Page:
Image by Victor Tangermann


The Chinese government has officially ordered the halt of scientists He Jiankui and Michael Deem's controversial research that involved genetically altering human embryos and bringing them to term, reports the Associated Press.

On Thursday, Chinese Vice Minister of Science and Technology Xu Nanping declared that the research was illegal, immoral, and unethical.


Earlier this week, news broke that Chinese researcher Jiankui He had worked with his former graduate advisor Michael Deem to alter the genomes of viable human embryos using CRISPR. The goal was to knock out a gene linked to HIV infection, in hopes of boosting resistance to the disease.

The embryos, which had been provided by married couples, one member of which had HIV and the other did not, were then fertilized. This allegedly resulted in the birth of twin girls — the first people to be born with CRISPR-modified genes.

Scientists around the world were horrified — but He defended his work at a gene-editing summit, saying he was "proud" of the experiment.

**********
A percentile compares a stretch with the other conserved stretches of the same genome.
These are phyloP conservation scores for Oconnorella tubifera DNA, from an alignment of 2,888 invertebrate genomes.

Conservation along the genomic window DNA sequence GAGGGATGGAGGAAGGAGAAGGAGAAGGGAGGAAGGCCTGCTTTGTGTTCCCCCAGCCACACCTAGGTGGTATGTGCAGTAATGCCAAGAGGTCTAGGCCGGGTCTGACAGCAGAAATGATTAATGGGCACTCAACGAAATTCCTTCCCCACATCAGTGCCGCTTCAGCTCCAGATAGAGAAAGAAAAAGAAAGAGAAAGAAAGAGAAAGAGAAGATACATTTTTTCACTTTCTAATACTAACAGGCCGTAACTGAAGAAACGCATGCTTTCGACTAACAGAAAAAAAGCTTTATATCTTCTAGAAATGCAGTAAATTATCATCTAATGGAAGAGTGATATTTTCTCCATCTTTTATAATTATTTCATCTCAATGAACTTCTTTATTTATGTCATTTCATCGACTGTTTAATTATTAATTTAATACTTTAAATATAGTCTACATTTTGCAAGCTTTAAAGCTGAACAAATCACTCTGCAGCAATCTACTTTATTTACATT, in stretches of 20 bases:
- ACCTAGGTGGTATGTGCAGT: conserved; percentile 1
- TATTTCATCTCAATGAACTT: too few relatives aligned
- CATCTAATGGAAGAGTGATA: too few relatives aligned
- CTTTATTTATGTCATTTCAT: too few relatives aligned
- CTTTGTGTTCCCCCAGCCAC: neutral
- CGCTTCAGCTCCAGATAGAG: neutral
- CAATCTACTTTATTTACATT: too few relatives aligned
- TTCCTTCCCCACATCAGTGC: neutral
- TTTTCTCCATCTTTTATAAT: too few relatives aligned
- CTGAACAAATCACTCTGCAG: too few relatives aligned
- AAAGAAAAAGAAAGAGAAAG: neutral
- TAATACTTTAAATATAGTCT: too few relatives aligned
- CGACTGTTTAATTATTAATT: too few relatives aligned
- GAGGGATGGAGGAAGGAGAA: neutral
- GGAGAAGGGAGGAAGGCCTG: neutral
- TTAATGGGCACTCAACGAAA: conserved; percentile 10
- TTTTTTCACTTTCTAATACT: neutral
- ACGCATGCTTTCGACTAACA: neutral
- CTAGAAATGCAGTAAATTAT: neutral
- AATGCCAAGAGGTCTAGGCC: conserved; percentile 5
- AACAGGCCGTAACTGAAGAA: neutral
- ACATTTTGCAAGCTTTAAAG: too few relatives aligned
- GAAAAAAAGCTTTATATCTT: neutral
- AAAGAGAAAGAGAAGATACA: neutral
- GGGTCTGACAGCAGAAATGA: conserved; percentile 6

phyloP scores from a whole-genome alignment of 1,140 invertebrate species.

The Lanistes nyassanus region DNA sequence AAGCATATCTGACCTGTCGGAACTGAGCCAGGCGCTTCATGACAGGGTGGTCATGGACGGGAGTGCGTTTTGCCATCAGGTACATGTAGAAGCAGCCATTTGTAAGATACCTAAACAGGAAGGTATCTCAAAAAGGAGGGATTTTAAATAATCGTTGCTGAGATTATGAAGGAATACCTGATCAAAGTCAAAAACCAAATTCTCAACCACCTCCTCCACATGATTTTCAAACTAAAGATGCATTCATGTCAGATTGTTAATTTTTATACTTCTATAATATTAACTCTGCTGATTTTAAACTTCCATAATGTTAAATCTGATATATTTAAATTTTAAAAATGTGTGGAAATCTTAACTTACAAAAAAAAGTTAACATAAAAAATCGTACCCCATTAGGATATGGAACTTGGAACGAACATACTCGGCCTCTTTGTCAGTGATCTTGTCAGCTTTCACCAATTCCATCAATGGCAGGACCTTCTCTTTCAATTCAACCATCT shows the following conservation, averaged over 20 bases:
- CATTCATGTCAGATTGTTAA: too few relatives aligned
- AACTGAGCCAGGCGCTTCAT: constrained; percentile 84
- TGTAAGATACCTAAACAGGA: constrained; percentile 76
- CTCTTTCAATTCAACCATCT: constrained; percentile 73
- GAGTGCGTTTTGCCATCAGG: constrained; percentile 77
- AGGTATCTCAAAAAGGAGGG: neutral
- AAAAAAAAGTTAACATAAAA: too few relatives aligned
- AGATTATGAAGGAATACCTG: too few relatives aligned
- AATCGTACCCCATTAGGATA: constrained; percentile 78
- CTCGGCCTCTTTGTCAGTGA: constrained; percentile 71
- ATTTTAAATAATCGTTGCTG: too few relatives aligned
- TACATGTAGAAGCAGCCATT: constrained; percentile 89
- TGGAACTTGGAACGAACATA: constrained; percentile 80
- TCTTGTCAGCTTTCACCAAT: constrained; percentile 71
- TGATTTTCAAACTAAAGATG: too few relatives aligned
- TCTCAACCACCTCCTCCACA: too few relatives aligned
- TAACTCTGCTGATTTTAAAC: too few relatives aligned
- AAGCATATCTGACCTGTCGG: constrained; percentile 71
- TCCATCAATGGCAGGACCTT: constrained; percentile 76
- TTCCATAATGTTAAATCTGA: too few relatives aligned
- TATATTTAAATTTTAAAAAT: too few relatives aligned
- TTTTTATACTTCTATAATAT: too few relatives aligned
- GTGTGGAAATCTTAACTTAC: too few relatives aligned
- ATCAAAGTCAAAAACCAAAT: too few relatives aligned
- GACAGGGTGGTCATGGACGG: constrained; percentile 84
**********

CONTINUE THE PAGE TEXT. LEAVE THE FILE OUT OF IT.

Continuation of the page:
Sigh of Relief

It seems those concerned scientists and ethicists will have their way. The geneticists behind this work conducted their experiments under the radar in China because research of that nature was already forbidden in the U.S.

Now that the Chinese government is involved, it would seem that this particular Pandora's Box of genetically-altered humans and any potential unforeseen side effects has been resealed — for the moment.

READ MORE: China halts work by team on gene-edited babies [The Associated Press]

More on the CRISPR baby controversy: Researcher Who Gene-Edited Babies Answers Critics: “I Feel Proud”

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